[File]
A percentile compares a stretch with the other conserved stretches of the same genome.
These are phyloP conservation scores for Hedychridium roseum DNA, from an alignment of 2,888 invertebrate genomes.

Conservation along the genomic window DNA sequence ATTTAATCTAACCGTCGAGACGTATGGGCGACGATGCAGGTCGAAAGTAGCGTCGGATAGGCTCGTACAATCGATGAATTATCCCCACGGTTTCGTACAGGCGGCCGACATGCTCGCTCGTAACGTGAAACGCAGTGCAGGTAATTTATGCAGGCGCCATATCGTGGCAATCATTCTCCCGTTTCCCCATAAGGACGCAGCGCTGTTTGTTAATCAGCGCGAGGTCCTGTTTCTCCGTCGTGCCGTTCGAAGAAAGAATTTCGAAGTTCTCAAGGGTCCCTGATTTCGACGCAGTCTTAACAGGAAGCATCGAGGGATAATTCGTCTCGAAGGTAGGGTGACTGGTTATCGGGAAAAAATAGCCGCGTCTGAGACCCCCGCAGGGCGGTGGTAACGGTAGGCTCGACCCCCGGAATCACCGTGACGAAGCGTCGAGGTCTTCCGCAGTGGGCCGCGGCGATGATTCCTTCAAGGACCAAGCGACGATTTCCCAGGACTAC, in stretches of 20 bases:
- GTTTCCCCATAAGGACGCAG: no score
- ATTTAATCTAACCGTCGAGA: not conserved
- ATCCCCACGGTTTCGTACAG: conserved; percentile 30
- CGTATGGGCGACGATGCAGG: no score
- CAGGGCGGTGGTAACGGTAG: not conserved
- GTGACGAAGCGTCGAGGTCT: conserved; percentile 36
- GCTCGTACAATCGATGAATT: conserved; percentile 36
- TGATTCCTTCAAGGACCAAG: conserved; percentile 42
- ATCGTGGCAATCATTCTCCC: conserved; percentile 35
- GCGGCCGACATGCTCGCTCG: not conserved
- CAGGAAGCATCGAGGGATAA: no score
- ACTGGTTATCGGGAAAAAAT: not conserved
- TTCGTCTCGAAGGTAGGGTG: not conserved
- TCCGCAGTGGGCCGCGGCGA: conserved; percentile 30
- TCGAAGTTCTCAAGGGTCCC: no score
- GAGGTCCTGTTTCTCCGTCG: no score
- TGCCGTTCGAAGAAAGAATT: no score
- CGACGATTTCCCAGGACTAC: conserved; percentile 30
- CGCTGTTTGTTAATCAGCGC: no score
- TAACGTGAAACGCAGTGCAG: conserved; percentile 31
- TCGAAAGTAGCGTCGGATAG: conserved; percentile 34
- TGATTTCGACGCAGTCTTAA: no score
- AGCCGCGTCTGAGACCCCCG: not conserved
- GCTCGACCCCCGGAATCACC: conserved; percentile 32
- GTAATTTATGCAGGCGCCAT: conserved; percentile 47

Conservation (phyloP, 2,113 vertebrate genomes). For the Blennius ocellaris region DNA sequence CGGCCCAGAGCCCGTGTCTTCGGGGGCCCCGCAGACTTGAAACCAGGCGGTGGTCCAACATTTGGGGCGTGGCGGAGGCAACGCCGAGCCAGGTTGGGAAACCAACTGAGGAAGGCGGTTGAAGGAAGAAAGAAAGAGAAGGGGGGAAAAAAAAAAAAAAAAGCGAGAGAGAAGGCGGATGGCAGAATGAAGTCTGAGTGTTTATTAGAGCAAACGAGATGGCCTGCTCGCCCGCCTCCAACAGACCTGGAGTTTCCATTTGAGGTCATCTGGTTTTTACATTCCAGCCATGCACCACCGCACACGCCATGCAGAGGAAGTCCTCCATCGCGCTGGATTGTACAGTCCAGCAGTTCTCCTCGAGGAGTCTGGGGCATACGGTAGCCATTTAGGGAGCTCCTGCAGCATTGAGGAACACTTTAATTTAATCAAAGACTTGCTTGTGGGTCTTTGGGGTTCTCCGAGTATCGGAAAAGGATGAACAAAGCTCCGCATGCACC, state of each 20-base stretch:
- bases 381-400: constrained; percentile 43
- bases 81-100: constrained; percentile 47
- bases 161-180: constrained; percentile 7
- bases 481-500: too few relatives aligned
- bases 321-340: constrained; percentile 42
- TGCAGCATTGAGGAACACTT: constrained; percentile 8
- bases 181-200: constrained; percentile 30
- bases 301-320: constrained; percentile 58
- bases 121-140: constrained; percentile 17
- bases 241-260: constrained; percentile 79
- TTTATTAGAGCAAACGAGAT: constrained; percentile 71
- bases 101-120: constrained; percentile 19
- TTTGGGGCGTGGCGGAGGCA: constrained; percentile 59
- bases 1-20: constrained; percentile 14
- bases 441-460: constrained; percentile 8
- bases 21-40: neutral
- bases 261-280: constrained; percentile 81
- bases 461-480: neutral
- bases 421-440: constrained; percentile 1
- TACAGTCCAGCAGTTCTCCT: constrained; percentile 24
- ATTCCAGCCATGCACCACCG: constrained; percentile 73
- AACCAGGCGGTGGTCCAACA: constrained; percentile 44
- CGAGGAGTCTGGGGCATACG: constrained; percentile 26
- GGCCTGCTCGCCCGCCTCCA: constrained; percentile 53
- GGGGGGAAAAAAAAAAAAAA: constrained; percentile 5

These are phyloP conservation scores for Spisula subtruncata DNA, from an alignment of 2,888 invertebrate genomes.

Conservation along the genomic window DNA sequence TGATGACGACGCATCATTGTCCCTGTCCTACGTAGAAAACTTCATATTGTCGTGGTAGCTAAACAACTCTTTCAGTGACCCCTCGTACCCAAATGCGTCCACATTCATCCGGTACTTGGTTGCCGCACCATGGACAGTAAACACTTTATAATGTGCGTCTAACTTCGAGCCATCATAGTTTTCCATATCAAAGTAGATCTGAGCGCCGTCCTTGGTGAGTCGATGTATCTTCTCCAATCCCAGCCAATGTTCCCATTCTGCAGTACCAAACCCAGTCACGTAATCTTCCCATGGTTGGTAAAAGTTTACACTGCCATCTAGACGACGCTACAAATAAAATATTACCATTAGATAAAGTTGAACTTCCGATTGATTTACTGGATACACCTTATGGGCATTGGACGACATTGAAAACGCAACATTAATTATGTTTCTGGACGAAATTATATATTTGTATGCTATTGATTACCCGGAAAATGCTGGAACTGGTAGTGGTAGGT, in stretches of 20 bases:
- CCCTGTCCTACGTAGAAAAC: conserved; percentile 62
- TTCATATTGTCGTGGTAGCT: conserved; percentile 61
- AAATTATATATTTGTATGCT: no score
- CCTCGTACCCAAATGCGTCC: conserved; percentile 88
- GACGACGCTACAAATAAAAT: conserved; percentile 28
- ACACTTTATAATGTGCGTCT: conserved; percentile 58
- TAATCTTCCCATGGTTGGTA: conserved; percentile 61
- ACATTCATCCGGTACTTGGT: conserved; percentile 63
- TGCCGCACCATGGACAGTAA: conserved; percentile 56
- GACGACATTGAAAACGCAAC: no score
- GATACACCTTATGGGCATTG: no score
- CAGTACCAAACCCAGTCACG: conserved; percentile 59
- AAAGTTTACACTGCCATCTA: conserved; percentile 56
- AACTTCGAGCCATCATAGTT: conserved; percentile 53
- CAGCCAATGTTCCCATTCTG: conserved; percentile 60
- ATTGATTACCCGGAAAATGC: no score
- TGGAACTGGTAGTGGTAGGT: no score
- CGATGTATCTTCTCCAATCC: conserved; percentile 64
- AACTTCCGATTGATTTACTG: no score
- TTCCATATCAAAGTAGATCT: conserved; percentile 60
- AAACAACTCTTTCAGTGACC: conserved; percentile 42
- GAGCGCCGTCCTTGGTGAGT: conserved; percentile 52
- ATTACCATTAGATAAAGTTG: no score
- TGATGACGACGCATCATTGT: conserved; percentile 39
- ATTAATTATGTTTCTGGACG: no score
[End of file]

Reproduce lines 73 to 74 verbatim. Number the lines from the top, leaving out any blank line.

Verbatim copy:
- TGGAACTGGTAGTGGTAGGT: no score
- CGATGTATCTTCTCCAATCC: conserved; percentile 64